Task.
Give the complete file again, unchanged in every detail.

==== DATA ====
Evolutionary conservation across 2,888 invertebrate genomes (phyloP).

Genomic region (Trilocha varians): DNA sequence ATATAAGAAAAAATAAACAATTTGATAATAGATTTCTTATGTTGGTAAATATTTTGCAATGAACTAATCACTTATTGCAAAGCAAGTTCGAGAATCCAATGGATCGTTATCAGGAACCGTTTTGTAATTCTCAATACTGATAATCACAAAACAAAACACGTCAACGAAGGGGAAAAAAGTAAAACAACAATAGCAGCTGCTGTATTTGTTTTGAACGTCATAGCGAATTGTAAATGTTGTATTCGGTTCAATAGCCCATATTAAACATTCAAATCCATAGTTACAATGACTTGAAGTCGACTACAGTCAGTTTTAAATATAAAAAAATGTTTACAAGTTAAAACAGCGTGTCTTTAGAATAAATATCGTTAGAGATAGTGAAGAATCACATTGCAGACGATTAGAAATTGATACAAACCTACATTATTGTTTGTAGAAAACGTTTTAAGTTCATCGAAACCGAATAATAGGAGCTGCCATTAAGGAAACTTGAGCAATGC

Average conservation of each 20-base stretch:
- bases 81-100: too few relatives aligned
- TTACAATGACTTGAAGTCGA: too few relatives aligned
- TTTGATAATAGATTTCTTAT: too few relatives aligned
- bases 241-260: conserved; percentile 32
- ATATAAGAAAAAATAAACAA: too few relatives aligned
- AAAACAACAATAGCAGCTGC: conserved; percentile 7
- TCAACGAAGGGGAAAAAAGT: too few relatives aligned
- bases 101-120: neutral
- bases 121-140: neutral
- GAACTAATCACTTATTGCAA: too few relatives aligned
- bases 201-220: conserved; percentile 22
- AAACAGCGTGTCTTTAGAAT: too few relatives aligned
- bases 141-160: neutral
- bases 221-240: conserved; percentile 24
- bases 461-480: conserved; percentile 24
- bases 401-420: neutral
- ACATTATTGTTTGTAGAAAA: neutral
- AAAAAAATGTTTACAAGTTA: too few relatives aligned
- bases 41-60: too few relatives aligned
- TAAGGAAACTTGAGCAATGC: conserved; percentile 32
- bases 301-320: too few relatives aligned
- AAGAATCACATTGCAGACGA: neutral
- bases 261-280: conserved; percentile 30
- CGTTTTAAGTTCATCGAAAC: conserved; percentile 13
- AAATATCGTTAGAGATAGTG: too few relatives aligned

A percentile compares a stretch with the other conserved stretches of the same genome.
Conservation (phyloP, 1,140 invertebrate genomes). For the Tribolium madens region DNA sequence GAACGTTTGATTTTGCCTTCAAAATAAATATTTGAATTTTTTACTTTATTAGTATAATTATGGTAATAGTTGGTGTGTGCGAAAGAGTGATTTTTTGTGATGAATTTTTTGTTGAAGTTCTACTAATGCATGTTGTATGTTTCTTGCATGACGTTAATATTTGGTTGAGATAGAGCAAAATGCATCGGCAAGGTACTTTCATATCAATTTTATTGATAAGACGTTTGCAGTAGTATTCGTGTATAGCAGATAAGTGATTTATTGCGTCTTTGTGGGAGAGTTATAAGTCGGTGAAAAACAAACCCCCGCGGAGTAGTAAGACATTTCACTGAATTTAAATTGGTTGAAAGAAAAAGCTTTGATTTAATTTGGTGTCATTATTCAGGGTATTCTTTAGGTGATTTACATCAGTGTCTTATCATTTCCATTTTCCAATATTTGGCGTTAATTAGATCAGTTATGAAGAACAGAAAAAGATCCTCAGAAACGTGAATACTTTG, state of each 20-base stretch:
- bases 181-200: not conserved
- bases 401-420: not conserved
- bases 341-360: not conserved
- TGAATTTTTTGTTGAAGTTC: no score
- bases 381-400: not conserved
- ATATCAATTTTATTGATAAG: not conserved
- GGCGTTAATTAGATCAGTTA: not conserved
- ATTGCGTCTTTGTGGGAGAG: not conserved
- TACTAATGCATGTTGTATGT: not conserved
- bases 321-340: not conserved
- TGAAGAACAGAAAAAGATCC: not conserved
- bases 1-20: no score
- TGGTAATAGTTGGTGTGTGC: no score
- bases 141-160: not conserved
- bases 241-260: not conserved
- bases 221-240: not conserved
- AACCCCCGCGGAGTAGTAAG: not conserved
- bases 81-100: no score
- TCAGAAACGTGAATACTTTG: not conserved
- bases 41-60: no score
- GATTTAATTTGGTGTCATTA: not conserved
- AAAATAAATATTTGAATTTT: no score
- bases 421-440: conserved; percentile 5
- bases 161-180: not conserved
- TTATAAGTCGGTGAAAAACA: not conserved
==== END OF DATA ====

Evolutionary conservation across 2,888 invertebrate genomes (phyloP).

Genomic region (Trilocha varians): DNA sequence ATATAAGAAAAAATAAACAATTTGATAATAGATTTCTTATGTTGGTAAATATTTTGCAATGAACTAATCACTTATTGCAAAGCAAGTTCGAGAATCCAATGGATCGTTATCAGGAACCGTTTTGTAATTCTCAATACTGATAATCACAAAACAAAACACGTCAACGAAGGGGAAAAAAGTAAAACAACAATAGCAGCTGCTGTATTTGTTTTGAACGTCATAGCGAATTGTAAATGTTGTATTCGGTTCAATAGCCCATATTAAACATTCAAATCCATAGTTACAATGACTTGAAGTCGACTACAGTCAGTTTTAAATATAAAAAAATGTTTACAAGTTAAAACAGCGTGTCTTTAGAATAAATATCGTTAGAGATAGTGAAGAATCACATTGCAGACGATTAGAAATTGATACAAACCTACATTATTGTTTGTAGAAAACGTTTTAAGTTCATCGAAACCGAATAATAGGAGCTGCCATTAAGGAAACTTGAGCAATGC

Average conservation of each 20-base stretch:
- bases 81-100: too few relatives aligned
- TTACAATGACTTGAAGTCGA: too few relatives aligned
- TTTGATAATAGATTTCTTAT: too few relatives aligned
- bases 241-260: conserved; percentile 32
- ATATAAGAAAAAATAAACAA: too few relatives aligned
- AAAACAACAATAGCAGCTGC: conserved; percentile 7
- TCAACGAAGGGGAAAAAAGT: too few relatives aligned
- bases 101-120: neutral
- bases 121-140: neutral
- GAACTAATCACTTATTGCAA: too few relatives aligned
- bases 201-220: conserved; percentile 22
- AAACAGCGTGTCTTTAGAAT: too few relatives aligned
- bases 141-160: neutral
- bases 221-240: conserved; percentile 24
- bases 461-480: conserved; percentile 24
- bases 401-420: neutral
- ACATTATTGTTTGTAGAAAA: neutral
- AAAAAAATGTTTACAAGTTA: too few relatives aligned
- bases 41-60: too few relatives aligned
- TAAGGAAACTTGAGCAATGC: conserved; percentile 32
- bases 301-320: too few relatives aligned
- AAGAATCACATTGCAGACGA: neutral
- bases 261-280: conserved; percentile 30
- CGTTTTAAGTTCATCGAAAC: conserved; percentile 13
- AAATATCGTTAGAGATAGTG: too few relatives aligned

A percentile compares a stretch with the other conserved stretches of the same genome.
Conservation (phyloP, 1,140 invertebrate genomes). For the Tribolium madens region DNA sequence GAACGTTTGATTTTGCCTTCAAAATAAATATTTGAATTTTTTACTTTATTAGTATAATTATGGTAATAGTTGGTGTGTGCGAAAGAGTGATTTTTTGTGATGAATTTTTTGTTGAAGTTCTACTAATGCATGTTGTATGTTTCTTGCATGACGTTAATATTTGGTTGAGATAGAGCAAAATGCATCGGCAAGGTACTTTCATATCAATTTTATTGATAAGACGTTTGCAGTAGTATTCGTGTATAGCAGATAAGTGATTTATTGCGTCTTTGTGGGAGAGTTATAAGTCGGTGAAAAACAAACCCCCGCGGAGTAGTAAGACATTTCACTGAATTTAAATTGGTTGAAAGAAAAAGCTTTGATTTAATTTGGTGTCATTATTCAGGGTATTCTTTAGGTGATTTACATCAGTGTCTTATCATTTCCATTTTCCAATATTTGGCGTTAATTAGATCAGTTATGAAGAACAGAAAAAGATCCTCAGAAACGTGAATACTTTG, state of each 20-base stretch:
- bases 181-200: not conserved
- bases 401-420: not conserved
- bases 341-360: not conserved
- TGAATTTTTTGTTGAAGTTC: no score
- bases 381-400: not conserved
- ATATCAATTTTATTGATAAG: not conserved
- GGCGTTAATTAGATCAGTTA: not conserved
- ATTGCGTCTTTGTGGGAGAG: not conserved
- TACTAATGCATGTTGTATGT: not conserved
- bases 321-340: not conserved
- TGAAGAACAGAAAAAGATCC: not conserved
- bases 1-20: no score
- TGGTAATAGTTGGTGTGTGC: no score
- bases 141-160: not conserved
- bases 241-260: not conserved
- bases 221-240: not conserved
- AACCCCCGCGGAGTAGTAAG: not conserved
- bases 81-100: no score
- TCAGAAACGTGAATACTTTG: not conserved
- bases 41-60: no score
- GATTTAATTTGGTGTCATTA: not conserved
- AAAATAAATATTTGAATTTT: no score
- bases 421-440: conserved; percentile 5
- bases 161-180: not conserved
- TTATAAGTCGGTGAAAAACA: not conserved